Long overshadowed by its neighbor to the north, Long Beach is undergoing a major renaissance. Downtown is being redeveloped with a range of modern buildings, including a sleek courthouse, luxury apartments, and retail and outdoor space. The Varden Hotel, dating back to 1929, sits in the middle of it all. When given historic landmark status in the 1980s, the property had fallen on hard times. But, just as Long Beach started reawakening about a decade ago, The Varden was bought, renovated and reopened. It’s now a European-style boutique hotel with nods to historic chic. For example, the check-in counter, the windows and railings are all retro originals. The property’s black and white landmark sign was recently restored to its original glory and at night graces the downtown skyline with red and blue neon lighting.

Quirk Hotel
Photo courtesy of the Quirk Hotel

Quirk Hotel: Richmond, VA

The former capital of the Confederacy has risen again, but this time in a distinctly all-American style. Richmond’s recently-designated downtown arts and design district is filled with boutiques, galleries, street art and even tattoo parlors (Richmond is said to have the most tattoo parlors per capita in the United States). Richmond’s hottest hotel sits in the middle of it all. The Quirk Hotel is reminiscent of a Barbie dream house on steroids. The hotel was re-imagined from an Italian Renaissance-style building that originally opened as a high-end department store in 1916. A pink and gray color scheme runs from the high-ceiling lobby/restaurant area to the cozy rooms. Custom beds are made from the salvaged floor joists of the original building, and the hardwood floors are also largely original. The lobby features a massive work of art made from discarded coffee lids, while abstract paintings are showcased in guest rooms.

Tuesday, June 21, 2016

The Manners Manifesto: A (Not Emily) Post* on Press Trip Etiquette: PART II

With so many bloggers in the travel writing game, press trip invitations are on the rise. Sadly, so are bad manners. In Part 1, we covered the ABCs of press trip behavior. Now, it's time for the EF and Gs.

E is for Ew...as in "Ew, you stink":

A recent press trip reminded me to include this very important maxim in this piece. If you smoke, wear perfume, eat profuse amounts of garlic or otherwise reek, be aware that your scent stays with you. If you are in close quarters on a press trip, be it on an airplane or a minivan, realize that your secondhand aroma is likely off-putting to others in the group.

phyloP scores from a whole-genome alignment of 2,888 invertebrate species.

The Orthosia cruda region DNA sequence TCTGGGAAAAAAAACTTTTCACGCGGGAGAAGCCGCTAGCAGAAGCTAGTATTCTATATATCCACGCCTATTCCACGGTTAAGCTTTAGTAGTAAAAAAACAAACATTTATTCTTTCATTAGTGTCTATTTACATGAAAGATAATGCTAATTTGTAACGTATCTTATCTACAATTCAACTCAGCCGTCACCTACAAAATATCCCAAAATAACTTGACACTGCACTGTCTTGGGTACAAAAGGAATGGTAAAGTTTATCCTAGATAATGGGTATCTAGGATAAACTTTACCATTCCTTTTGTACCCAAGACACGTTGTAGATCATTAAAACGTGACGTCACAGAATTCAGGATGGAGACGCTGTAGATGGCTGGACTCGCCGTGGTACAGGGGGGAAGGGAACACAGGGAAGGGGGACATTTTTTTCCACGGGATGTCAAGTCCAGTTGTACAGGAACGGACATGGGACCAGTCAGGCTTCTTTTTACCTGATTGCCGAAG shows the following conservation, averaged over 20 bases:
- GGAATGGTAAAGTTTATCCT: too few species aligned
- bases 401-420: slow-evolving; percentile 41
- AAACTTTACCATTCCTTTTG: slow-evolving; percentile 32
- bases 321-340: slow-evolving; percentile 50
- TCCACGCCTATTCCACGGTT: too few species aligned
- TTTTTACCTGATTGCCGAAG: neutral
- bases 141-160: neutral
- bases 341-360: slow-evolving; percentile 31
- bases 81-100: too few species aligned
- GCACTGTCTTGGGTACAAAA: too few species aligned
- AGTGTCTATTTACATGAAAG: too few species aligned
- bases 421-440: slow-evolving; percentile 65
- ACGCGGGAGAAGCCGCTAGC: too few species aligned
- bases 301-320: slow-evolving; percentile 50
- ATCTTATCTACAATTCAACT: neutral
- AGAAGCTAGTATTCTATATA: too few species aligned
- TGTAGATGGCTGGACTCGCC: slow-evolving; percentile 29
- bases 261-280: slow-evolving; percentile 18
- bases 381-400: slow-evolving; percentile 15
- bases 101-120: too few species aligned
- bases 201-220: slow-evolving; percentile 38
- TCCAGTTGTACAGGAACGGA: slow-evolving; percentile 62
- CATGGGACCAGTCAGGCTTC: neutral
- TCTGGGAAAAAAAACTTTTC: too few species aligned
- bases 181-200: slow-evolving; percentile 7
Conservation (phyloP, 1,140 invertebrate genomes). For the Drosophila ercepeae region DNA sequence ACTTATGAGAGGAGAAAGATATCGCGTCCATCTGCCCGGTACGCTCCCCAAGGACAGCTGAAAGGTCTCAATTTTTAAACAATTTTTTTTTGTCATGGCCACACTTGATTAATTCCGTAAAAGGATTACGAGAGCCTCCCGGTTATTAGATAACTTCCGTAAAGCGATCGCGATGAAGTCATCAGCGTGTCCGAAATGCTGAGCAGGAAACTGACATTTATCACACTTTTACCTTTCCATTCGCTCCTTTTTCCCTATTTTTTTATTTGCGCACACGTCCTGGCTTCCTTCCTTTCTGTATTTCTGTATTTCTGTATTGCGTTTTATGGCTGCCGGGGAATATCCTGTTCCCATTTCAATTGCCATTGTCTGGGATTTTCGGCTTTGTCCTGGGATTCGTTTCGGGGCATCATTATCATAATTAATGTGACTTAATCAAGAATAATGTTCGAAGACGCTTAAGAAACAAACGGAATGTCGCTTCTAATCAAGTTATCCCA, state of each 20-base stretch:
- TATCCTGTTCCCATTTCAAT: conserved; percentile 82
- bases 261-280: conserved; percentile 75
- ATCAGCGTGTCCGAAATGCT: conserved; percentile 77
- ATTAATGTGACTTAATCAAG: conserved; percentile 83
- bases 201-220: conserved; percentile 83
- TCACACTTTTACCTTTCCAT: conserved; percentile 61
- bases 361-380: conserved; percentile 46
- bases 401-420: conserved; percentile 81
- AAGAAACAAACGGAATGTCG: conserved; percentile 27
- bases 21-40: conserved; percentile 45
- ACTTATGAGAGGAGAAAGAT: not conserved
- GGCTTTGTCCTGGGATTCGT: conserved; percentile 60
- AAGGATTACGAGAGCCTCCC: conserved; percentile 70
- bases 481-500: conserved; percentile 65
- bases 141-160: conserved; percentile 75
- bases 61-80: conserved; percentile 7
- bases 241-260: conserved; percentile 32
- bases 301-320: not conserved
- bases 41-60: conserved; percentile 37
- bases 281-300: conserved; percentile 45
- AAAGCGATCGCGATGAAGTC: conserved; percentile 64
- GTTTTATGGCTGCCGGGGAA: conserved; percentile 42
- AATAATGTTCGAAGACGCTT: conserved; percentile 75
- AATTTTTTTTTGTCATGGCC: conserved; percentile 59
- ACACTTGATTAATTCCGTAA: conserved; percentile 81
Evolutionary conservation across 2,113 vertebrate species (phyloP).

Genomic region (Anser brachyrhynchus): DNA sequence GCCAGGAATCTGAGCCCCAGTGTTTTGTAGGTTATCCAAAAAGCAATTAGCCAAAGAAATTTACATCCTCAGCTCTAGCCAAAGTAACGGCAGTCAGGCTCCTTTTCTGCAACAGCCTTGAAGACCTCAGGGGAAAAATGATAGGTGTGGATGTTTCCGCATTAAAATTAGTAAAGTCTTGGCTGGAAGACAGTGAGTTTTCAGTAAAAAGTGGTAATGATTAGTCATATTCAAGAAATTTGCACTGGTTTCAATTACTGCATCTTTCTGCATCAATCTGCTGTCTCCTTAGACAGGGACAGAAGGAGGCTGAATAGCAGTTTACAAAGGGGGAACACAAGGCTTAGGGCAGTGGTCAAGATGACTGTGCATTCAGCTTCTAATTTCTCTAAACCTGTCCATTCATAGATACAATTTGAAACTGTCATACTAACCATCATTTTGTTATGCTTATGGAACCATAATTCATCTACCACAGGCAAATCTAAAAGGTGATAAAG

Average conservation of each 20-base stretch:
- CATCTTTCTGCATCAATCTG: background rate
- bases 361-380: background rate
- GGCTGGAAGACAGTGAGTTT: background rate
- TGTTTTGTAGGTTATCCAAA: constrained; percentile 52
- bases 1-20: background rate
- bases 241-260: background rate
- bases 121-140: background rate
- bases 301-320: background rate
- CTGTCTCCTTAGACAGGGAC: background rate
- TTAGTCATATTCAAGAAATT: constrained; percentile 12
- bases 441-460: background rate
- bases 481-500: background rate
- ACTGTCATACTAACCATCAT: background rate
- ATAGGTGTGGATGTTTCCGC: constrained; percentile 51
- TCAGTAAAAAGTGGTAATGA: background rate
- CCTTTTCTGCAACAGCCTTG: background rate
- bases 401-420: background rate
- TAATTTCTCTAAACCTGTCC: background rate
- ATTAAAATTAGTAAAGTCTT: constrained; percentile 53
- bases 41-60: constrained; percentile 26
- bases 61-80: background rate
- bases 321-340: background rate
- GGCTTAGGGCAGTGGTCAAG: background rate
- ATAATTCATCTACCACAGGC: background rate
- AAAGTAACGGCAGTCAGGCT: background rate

F is for Food and Form:

  • Always let your host know in advance about food allergies or other health restrictions. You make life very difficult for your hosts if you spring this information on them at the last minute.
I told my host well in advance--"no gluten for me."
As a result, I greatly enjoyed my Norwegian foods.
  • If you plan to diverge from the schedule, let your hosts know well in advance.
  • Do not expect the host to arrange the alternative plans (although they might offer to).
  • Don’t diverge from the press trip to visit your Aunt Sadie. If Aunt Sadie demands a visit, add a day to the trip (at your own expense) and visit her then.
  • Furthermore, never ever diverge from a press trip for a Tinder hook up. Yes, apparently, this is a thing. Remember, there are plenty of fish in the travel writer sea, and if you use trips for international matches, you may end up on the be naughty list.

G is for Good

  Bad behavior reflects upon your fellow professionals. Therefore, be good.  

  •  Be on time.
  •  Show up for activities.
  •  Pay attention.
  •  Don’t overindulge in alcohol, especially if it impairs your performance.
  •  Don’t complain you don’t have enough free time for shopping or sitting by the pool.
  •  Don’t be a prima donna.

We see you at the end of this
walkway shooting a selfie.
  • Don’t spend all your time shooting selfies. Destinations want coverage of their attractions, and don’t need to have you self-photobomb every beauty shot.

Tuesday, May 31, 2016

Great Midwestern Cities: #TravelTopics on Twitter

When thoughts turn to summer vacation, the heartland of America may not be top of mind. But the Midwest has a multitude of advantages, particularly for budget-conscious travelers. Even if you are someone who equates summer getaways with frolicking in the water, well, believe it or not, the Midwest has opportunities for that by the boatloads.

On Thursday, June 2, from 1 to 2 PM Eastern/Noon to 1 PM Central, we explore Great Midwestern Cities during the #TravelTopics Twitter chat. Join in to share your thoughts on the Midwest or to access valuable vacation ideas. @VisitMilwaukee and @VisitOKC will be along for the ride.